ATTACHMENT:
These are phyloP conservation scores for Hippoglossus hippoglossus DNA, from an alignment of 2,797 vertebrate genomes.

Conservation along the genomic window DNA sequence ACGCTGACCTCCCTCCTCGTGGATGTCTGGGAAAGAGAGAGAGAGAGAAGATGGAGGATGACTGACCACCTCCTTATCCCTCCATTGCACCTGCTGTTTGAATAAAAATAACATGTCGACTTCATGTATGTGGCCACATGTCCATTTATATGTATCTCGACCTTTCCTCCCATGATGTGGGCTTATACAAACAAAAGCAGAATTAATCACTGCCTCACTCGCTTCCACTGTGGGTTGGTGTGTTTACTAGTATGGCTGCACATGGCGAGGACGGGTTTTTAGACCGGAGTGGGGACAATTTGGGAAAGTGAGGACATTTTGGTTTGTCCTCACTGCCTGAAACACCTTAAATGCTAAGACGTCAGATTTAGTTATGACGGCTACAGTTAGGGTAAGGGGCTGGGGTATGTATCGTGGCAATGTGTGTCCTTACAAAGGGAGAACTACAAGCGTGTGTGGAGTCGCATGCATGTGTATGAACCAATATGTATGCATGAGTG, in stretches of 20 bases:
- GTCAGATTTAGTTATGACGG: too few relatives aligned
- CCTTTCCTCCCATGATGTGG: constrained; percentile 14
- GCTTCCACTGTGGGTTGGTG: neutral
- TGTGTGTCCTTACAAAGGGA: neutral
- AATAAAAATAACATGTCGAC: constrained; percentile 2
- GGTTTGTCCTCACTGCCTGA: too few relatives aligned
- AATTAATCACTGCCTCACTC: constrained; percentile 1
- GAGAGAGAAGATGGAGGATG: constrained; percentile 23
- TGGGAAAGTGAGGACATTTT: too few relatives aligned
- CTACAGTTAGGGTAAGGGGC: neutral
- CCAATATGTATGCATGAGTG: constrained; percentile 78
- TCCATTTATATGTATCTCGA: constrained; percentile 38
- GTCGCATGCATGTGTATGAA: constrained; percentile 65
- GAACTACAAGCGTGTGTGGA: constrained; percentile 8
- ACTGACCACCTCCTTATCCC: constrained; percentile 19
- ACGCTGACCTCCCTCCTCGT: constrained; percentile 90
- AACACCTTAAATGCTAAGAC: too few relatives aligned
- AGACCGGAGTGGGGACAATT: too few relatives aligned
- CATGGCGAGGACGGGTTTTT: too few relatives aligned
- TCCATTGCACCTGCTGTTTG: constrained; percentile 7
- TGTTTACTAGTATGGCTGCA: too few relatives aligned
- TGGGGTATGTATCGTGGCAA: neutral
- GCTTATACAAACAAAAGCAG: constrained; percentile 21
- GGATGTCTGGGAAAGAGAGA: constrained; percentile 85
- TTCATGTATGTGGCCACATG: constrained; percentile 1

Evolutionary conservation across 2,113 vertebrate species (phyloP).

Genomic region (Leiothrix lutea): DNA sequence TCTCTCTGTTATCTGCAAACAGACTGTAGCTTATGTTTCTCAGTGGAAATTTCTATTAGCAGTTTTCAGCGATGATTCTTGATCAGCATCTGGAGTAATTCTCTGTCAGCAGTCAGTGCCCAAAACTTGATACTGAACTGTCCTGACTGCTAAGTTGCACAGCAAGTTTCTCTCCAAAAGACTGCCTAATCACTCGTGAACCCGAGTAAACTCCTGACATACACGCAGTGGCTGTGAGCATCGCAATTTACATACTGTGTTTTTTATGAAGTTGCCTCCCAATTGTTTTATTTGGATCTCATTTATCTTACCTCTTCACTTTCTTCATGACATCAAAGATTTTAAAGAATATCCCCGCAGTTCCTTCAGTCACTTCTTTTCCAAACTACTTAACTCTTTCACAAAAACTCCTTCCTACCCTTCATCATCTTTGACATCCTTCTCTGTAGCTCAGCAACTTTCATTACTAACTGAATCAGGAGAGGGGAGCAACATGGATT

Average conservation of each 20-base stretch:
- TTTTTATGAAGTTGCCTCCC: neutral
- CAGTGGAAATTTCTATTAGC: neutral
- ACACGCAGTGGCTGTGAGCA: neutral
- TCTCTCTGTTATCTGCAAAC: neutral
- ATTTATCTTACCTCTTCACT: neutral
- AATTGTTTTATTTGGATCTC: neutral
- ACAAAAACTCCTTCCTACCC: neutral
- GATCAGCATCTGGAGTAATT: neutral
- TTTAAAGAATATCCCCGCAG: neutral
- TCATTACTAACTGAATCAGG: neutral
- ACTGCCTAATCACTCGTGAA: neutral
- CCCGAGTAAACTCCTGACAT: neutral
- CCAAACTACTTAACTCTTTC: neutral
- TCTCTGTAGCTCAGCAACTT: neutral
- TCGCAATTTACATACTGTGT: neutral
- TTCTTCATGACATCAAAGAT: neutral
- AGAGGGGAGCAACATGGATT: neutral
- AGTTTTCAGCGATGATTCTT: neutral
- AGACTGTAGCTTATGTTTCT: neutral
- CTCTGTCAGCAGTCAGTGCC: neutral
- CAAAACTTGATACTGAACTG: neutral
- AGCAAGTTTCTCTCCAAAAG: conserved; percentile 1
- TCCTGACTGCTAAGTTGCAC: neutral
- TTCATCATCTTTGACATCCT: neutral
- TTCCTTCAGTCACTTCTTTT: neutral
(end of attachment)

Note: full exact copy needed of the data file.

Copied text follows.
These are phyloP conservation scores for Hippoglossus hippoglossus DNA, from an alignment of 2,797 vertebrate genomes.

Conservation along the genomic window DNA sequence ACGCTGACCTCCCTCCTCGTGGATGTCTGGGAAAGAGAGAGAGAGAGAAGATGGAGGATGACTGACCACCTCCTTATCCCTCCATTGCACCTGCTGTTTGAATAAAAATAACATGTCGACTTCATGTATGTGGCCACATGTCCATTTATATGTATCTCGACCTTTCCTCCCATGATGTGGGCTTATACAAACAAAAGCAGAATTAATCACTGCCTCACTCGCTTCCACTGTGGGTTGGTGTGTTTACTAGTATGGCTGCACATGGCGAGGACGGGTTTTTAGACCGGAGTGGGGACAATTTGGGAAAGTGAGGACATTTTGGTTTGTCCTCACTGCCTGAAACACCTTAAATGCTAAGACGTCAGATTTAGTTATGACGGCTACAGTTAGGGTAAGGGGCTGGGGTATGTATCGTGGCAATGTGTGTCCTTACAAAGGGAGAACTACAAGCGTGTGTGGAGTCGCATGCATGTGTATGAACCAATATGTATGCATGAGTG, in stretches of 20 bases:
- GTCAGATTTAGTTATGACGG: too few relatives aligned
- CCTTTCCTCCCATGATGTGG: constrained; percentile 14
- GCTTCCACTGTGGGTTGGTG: neutral
- TGTGTGTCCTTACAAAGGGA: neutral
- AATAAAAATAACATGTCGAC: constrained; percentile 2
- GGTTTGTCCTCACTGCCTGA: too few relatives aligned
- AATTAATCACTGCCTCACTC: constrained; percentile 1
- GAGAGAGAAGATGGAGGATG: constrained; percentile 23
- TGGGAAAGTGAGGACATTTT: too few relatives aligned
- CTACAGTTAGGGTAAGGGGC: neutral
- CCAATATGTATGCATGAGTG: constrained; percentile 78
- TCCATTTATATGTATCTCGA: constrained; percentile 38
- GTCGCATGCATGTGTATGAA: constrained; percentile 65
- GAACTACAAGCGTGTGTGGA: constrained; percentile 8
- ACTGACCACCTCCTTATCCC: constrained; percentile 19
- ACGCTGACCTCCCTCCTCGT: constrained; percentile 90
- AACACCTTAAATGCTAAGAC: too few relatives aligned
- AGACCGGAGTGGGGACAATT: too few relatives aligned
- CATGGCGAGGACGGGTTTTT: too few relatives aligned
- TCCATTGCACCTGCTGTTTG: constrained; percentile 7
- TGTTTACTAGTATGGCTGCA: too few relatives aligned
- TGGGGTATGTATCGTGGCAA: neutral
- GCTTATACAAACAAAAGCAG: constrained; percentile 21
- GGATGTCTGGGAAAGAGAGA: constrained; percentile 85
- TTCATGTATGTGGCCACATG: constrained; percentile 1

Evolutionary conservation across 2,113 vertebrate species (phyloP).

Genomic region (Leiothrix lutea): DNA sequence TCTCTCTGTTATCTGCAAACAGACTGTAGCTTATGTTTCTCAGTGGAAATTTCTATTAGCAGTTTTCAGCGATGATTCTTGATCAGCATCTGGAGTAATTCTCTGTCAGCAGTCAGTGCCCAAAACTTGATACTGAACTGTCCTGACTGCTAAGTTGCACAGCAAGTTTCTCTCCAAAAGACTGCCTAATCACTCGTGAACCCGAGTAAACTCCTGACATACACGCAGTGGCTGTGAGCATCGCAATTTACATACTGTGTTTTTTATGAAGTTGCCTCCCAATTGTTTTATTTGGATCTCATTTATCTTACCTCTTCACTTTCTTCATGACATCAAAGATTTTAAAGAATATCCCCGCAGTTCCTTCAGTCACTTCTTTTCCAAACTACTTAACTCTTTCACAAAAACTCCTTCCTACCCTTCATCATCTTTGACATCCTTCTCTGTAGCTCAGCAACTTTCATTACTAACTGAATCAGGAGAGGGGAGCAACATGGATT

Average conservation of each 20-base stretch:
- TTTTTATGAAGTTGCCTCCC: neutral
- CAGTGGAAATTTCTATTAGC: neutral
- ACACGCAGTGGCTGTGAGCA: neutral
- TCTCTCTGTTATCTGCAAAC: neutral
- ATTTATCTTACCTCTTCACT: neutral
- AATTGTTTTATTTGGATCTC: neutral
- ACAAAAACTCCTTCCTACCC: neutral
- GATCAGCATCTGGAGTAATT: neutral
- TTTAAAGAATATCCCCGCAG: neutral
- TCATTACTAACTGAATCAGG: neutral
- ACTGCCTAATCACTCGTGAA: neutral
- CCCGAGTAAACTCCTGACAT: neutral
- CCAAACTACTTAACTCTTTC: neutral
- TCTCTGTAGCTCAGCAACTT: neutral
- TCGCAATTTACATACTGTGT: neutral
- TTCTTCATGACATCAAAGAT: neutral
- AGAGGGGAGCAACATGGATT: neutral
- AGTTTTCAGCGATGATTCTT: neutral
- AGACTGTAGCTTATGTTTCT: neutral
- CTCTGTCAGCAGTCAGTGCC: neutral
- CAAAACTTGATACTGAACTG: neutral
- AGCAAGTTTCTCTCCAAAAG: conserved; percentile 1
- TCCTGACTGCTAAGTTGCAC: neutral
- TTCATCATCTTTGACATCCT: neutral
- TTCCTTCAGTCACTTCTTTT: neutral